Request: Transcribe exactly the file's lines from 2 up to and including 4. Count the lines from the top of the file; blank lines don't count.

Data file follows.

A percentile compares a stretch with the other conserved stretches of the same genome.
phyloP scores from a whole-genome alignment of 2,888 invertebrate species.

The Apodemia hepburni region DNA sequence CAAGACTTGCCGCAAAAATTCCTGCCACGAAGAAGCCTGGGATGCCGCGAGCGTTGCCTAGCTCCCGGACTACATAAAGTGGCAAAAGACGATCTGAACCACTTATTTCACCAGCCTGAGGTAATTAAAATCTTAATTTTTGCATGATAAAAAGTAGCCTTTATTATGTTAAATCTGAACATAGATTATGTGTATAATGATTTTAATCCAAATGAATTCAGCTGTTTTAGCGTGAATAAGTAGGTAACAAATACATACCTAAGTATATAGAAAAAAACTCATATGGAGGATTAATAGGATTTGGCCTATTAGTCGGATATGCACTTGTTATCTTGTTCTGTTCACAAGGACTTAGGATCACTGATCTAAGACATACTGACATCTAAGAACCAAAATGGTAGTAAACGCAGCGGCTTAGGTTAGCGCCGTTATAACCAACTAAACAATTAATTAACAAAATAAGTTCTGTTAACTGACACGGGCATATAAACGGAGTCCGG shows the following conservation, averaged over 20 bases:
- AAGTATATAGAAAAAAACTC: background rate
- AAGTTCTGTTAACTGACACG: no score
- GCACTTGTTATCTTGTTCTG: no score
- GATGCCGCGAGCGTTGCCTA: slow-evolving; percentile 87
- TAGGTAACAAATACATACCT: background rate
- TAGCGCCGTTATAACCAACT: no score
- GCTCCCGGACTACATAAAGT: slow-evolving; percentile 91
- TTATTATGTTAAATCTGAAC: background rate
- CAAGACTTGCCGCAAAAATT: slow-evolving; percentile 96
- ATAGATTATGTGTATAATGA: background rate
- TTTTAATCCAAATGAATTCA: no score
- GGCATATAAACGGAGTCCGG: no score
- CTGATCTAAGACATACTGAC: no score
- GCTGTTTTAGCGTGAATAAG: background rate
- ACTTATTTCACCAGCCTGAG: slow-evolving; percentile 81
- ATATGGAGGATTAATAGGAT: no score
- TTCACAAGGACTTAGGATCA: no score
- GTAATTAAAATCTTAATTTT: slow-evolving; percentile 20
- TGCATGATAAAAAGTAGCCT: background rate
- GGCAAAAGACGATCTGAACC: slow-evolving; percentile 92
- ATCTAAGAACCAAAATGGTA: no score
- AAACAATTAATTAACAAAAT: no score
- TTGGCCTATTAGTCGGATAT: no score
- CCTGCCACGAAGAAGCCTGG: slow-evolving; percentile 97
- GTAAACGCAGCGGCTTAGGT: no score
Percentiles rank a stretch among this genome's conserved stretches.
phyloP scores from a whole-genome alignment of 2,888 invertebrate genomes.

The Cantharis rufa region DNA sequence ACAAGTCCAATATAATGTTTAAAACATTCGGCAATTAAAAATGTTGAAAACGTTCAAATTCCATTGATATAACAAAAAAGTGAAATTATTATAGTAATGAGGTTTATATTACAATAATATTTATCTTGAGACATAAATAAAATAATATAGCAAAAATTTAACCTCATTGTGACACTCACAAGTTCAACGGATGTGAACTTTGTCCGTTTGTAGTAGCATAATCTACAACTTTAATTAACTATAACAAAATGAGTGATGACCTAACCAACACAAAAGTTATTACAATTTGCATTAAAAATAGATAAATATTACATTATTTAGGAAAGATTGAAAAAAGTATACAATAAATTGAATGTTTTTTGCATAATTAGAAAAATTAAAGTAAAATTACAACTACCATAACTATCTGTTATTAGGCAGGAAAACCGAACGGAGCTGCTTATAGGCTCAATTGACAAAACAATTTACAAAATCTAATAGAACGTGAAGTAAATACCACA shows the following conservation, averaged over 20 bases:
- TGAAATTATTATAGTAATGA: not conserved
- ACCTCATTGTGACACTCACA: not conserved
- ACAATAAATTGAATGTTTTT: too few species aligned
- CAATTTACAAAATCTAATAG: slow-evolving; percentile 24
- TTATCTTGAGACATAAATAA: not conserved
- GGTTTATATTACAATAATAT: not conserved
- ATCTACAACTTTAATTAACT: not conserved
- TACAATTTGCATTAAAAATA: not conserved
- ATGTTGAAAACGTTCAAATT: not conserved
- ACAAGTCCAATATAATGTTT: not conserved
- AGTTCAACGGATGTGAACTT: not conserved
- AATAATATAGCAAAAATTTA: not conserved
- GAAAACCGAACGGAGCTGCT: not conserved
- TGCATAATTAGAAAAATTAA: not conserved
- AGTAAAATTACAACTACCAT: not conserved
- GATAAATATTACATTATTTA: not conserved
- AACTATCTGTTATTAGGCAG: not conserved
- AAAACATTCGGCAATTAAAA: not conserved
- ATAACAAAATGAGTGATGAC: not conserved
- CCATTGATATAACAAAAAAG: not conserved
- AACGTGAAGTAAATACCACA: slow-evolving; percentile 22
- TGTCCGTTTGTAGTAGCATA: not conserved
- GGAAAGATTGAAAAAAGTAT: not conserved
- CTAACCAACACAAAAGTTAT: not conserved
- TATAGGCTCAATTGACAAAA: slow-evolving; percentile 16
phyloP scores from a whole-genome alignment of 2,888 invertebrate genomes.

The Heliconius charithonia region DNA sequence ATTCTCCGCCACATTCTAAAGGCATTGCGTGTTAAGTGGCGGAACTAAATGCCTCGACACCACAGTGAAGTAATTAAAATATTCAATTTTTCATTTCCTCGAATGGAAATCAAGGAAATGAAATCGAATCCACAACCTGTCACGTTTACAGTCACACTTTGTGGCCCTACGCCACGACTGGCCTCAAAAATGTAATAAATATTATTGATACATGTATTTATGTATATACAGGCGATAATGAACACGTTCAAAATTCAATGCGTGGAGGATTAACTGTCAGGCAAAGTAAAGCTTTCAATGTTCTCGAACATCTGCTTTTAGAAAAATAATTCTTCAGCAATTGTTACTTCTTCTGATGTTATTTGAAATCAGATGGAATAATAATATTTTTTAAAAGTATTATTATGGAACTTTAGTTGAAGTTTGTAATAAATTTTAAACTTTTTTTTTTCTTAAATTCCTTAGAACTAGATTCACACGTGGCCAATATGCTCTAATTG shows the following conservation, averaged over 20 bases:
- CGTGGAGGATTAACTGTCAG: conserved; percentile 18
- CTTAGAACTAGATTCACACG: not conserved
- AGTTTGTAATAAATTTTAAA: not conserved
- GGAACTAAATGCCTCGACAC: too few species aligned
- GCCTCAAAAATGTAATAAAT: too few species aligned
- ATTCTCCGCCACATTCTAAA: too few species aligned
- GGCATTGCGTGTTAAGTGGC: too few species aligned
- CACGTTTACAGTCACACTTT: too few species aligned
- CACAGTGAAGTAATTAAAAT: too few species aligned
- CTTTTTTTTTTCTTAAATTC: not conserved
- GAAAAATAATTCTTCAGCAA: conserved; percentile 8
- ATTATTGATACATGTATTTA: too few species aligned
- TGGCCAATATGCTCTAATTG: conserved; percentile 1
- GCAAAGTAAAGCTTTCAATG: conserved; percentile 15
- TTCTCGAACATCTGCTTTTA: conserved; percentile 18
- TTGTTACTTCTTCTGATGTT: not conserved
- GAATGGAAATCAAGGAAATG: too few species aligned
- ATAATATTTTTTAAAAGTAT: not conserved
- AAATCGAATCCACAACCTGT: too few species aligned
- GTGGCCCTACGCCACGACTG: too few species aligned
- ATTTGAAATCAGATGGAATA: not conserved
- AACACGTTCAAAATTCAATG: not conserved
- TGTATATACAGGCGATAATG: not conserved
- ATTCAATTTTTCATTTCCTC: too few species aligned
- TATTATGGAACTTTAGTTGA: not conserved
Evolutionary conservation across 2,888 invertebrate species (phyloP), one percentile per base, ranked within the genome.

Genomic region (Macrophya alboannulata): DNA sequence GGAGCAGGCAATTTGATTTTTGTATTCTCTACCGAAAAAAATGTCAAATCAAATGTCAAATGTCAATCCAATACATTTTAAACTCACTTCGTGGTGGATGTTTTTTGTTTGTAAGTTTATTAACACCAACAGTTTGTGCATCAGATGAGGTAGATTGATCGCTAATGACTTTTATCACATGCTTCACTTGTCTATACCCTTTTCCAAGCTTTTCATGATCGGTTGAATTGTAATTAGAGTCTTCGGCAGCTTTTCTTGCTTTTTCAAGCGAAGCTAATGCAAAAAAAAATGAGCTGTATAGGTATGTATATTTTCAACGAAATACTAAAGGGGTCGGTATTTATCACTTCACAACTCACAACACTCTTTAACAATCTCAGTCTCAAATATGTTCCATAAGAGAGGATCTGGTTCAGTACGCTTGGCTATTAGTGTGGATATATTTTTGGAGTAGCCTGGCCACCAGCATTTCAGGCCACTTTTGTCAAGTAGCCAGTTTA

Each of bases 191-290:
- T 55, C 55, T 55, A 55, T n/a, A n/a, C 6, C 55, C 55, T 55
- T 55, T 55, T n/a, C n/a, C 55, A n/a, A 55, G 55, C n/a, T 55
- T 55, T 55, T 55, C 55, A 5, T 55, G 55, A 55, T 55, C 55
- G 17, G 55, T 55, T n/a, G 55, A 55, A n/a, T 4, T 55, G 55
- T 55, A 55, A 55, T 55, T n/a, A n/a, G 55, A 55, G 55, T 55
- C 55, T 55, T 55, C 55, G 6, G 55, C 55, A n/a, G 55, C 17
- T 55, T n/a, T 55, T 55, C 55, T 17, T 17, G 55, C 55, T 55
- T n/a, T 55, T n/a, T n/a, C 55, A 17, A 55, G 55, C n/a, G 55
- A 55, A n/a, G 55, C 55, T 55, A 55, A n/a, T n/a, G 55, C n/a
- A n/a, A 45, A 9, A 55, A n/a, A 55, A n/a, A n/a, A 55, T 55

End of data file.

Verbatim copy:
phyloP scores from a whole-genome alignment of 2,888 invertebrate species.

The Apodemia hepburni region DNA sequence CAAGACTTGCCGCAAAAATTCCTGCCACGAAGAAGCCTGGGATGCCGCGAGCGTTGCCTAGCTCCCGGACTACATAAAGTGGCAAAAGACGATCTGAACCACTTATTTCACCAGCCTGAGGTAATTAAAATCTTAATTTTTGCATGATAAAAAGTAGCCTTTATTATGTTAAATCTGAACATAGATTATGTGTATAATGATTTTAATCCAAATGAATTCAGCTGTTTTAGCGTGAATAAGTAGGTAACAAATACATACCTAAGTATATAGAAAAAAACTCATATGGAGGATTAATAGGATTTGGCCTATTAGTCGGATATGCACTTGTTATCTTGTTCTGTTCACAAGGACTTAGGATCACTGATCTAAGACATACTGACATCTAAGAACCAAAATGGTAGTAAACGCAGCGGCTTAGGTTAGCGCCGTTATAACCAACTAAACAATTAATTAACAAAATAAGTTCTGTTAACTGACACGGGCATATAAACGGAGTCCGG shows the following conservation, averaged over 20 bases:
- AAGTATATAGAAAAAAACTC: background rate